What does matter?

However, my point is – if you’re an investor, you can largely ignore GDP, because it doesn’t tell you, or the market, anything you didn’t already know. So what does matter? Well, as we’ve already said, the market tries to price in what’s going to happen in the future. And right now, the future looks brighter than the past.

We’re likely to see GDP fall again this quarter, because we’ve shut the economy down again. But the vaccine rollout is going quite well, it seems. And despite concerns about other strains, vaccines also seem to be able to reduce the severity of cases even for people who do get coronavirus after being jabbed.

Despite the aggressive talk from politicians (and undeniably worrying headlines about being put in jail for ten years if you go abroad and then lie about which country you’re coming back from), it’s hard to see how perpetual lockdown is sustainable. And once we’re allowed out, there will be spending. So it makes sense that markets are pricing in a brighter future, not to mention a more inflationary one.

That said, there are plenty of areas where there are signs of exuberance. In this week’s MoneyWeek podcast, Merryn talks to Duncan Lamont of Schroders, one of our favourite market statisticians, who explains that basically nothing is cheap relative to history. That doesn’t mean that there aren’t opportunities out there – but you have to delve a bit deeper to find them (listen to the conversation here).

In fact, I wonder if the lifting of lockdown will coincide with many of our current investment bubbles popping. When people have less time on their hands, and more outlets for their boredom, it might not be as tempting to pile in on shares like GameStop, for example.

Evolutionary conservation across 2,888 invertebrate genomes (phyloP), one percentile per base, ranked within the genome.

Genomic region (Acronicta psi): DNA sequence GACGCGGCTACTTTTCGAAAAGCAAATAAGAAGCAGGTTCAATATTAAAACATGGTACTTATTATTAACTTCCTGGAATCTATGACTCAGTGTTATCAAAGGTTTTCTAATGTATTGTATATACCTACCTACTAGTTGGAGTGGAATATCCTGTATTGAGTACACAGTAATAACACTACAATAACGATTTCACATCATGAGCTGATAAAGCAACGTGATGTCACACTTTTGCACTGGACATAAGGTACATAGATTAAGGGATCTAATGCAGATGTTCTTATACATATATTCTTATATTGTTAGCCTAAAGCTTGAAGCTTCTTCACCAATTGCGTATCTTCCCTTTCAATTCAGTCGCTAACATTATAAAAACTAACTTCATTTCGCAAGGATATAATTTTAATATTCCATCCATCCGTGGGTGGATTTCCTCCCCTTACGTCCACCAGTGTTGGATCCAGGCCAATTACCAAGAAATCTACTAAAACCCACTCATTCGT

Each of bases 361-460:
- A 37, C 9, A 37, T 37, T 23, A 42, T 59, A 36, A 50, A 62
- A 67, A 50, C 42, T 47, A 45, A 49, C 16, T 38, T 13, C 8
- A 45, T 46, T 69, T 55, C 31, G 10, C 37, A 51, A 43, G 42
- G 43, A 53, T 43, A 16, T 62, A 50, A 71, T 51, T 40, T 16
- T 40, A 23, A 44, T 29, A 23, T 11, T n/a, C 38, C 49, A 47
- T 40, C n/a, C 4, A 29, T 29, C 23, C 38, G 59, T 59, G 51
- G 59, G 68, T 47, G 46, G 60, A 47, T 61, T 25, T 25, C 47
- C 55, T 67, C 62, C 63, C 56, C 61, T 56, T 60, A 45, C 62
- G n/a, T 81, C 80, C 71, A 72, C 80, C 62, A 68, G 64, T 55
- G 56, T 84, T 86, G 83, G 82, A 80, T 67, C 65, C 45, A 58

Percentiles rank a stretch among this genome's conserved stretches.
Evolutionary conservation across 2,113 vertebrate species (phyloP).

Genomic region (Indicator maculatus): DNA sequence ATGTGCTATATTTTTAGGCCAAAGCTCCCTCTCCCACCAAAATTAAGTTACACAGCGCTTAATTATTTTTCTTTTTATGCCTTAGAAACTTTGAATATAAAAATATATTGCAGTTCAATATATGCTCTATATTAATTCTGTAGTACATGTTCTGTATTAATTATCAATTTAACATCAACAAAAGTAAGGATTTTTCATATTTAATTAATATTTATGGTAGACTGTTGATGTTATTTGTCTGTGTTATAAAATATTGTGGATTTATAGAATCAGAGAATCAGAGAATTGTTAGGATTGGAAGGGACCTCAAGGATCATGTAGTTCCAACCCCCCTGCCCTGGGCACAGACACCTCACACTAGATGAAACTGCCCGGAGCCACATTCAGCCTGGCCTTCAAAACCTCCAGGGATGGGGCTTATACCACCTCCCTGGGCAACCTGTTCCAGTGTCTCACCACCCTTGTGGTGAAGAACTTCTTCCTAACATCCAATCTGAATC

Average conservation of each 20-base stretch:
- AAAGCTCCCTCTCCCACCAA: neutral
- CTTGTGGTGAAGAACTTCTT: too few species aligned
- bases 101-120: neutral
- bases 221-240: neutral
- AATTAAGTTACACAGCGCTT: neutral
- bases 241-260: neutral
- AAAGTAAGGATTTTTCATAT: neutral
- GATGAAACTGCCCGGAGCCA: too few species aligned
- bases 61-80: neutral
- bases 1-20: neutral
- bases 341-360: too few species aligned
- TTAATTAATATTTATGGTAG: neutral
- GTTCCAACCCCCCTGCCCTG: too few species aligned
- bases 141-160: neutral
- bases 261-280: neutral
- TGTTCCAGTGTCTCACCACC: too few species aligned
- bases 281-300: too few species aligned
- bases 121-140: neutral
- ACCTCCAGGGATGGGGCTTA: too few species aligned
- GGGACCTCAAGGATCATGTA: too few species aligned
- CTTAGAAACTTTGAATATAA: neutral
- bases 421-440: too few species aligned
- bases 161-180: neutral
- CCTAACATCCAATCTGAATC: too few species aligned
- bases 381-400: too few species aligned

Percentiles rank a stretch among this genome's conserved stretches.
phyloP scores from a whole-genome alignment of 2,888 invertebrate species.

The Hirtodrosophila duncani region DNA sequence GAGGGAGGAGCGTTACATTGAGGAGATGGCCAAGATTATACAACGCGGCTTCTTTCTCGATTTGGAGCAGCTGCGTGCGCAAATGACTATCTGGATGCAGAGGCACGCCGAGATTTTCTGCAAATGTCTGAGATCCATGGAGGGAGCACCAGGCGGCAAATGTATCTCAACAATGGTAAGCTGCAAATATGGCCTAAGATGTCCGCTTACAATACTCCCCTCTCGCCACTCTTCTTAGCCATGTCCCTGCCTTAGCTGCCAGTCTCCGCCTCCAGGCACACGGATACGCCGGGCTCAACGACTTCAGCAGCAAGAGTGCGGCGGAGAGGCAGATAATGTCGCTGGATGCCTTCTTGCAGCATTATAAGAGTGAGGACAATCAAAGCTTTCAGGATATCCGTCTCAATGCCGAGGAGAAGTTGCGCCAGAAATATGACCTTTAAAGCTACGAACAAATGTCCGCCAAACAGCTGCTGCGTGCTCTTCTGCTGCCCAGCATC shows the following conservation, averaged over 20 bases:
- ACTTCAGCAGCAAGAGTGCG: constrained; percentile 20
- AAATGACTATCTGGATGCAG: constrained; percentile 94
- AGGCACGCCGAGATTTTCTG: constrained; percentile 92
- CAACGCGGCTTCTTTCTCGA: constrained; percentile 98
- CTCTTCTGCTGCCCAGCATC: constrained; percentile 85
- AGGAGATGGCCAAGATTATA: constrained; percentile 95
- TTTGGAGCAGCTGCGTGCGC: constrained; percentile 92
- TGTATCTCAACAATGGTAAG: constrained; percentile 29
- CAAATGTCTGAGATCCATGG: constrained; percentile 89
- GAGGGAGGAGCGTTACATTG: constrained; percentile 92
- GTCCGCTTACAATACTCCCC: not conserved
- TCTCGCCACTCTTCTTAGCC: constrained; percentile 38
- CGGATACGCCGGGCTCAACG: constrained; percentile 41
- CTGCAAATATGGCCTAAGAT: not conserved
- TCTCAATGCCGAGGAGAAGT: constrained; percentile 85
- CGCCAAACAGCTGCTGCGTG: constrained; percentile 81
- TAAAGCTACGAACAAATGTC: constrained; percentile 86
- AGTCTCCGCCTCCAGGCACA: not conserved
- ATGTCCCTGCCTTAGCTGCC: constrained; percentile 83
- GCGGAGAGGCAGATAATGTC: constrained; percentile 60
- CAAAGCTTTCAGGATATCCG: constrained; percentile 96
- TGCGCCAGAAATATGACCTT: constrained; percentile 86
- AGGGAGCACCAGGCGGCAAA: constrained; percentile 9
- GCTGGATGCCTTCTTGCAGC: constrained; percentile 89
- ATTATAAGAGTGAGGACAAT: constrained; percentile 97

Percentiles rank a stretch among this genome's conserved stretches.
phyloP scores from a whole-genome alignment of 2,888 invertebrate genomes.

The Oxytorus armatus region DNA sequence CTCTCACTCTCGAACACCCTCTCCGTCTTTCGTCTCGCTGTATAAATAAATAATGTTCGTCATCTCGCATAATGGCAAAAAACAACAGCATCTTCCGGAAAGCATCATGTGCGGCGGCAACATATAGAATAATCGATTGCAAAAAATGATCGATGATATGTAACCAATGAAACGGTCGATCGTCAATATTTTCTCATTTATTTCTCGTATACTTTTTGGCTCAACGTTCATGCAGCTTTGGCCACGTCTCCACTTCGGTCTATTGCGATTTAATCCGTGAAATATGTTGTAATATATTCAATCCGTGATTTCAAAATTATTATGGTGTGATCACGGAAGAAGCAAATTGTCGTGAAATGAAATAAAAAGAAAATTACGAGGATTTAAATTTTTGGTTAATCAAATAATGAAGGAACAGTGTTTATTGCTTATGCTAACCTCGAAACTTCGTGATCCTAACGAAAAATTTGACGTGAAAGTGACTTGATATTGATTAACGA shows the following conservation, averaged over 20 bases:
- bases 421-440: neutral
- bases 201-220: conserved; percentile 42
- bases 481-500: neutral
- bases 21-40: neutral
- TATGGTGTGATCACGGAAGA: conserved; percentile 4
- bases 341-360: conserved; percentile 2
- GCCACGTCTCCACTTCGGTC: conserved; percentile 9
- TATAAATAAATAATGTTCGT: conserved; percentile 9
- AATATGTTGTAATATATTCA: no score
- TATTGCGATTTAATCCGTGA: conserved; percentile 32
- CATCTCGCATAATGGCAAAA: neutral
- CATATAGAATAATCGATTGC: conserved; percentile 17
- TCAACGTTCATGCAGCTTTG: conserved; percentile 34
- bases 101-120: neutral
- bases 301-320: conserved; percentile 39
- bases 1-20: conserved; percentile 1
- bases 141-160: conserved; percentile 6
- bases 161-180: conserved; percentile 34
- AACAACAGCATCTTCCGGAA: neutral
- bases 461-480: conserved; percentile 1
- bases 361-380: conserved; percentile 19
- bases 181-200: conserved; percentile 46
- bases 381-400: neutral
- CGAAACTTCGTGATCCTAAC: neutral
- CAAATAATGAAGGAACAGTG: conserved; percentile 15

We’re keeping a close eye on such bubbles in MoneyWeek magazine at the moment. If you’re not already a subscriber, get your first six issues free here.

John Stepek

John Stepek is a senior reporter at Bloomberg News and a former editor of MoneyWeek magazine. He graduated from Strathclyde University with a degree in psychology in 1996 and has always been fascinated by the gap between the way the market works in theory and the way it works in practice, and by how our deep-rooted instincts work against our best interests as investors.

He started out in journalism by writing articles about the specific business challenges facing family firms. In 2003, he took a job on the finance desk of Teletext, where he spent two years covering the markets and breaking financial news.

His work has been published in Families in Business, Shares magazine, Spear's Magazine, The Sunday Times, and The Spectator among others. He has also appeared as an expert commentator on BBC Radio 4's Today programme, BBC Radio Scotland, Newsnight, Daily Politics and Bloomberg. His first book, on contrarian investing, The Sceptical Investor, was released in March 2019. You can follow John on Twitter at @john_stepek.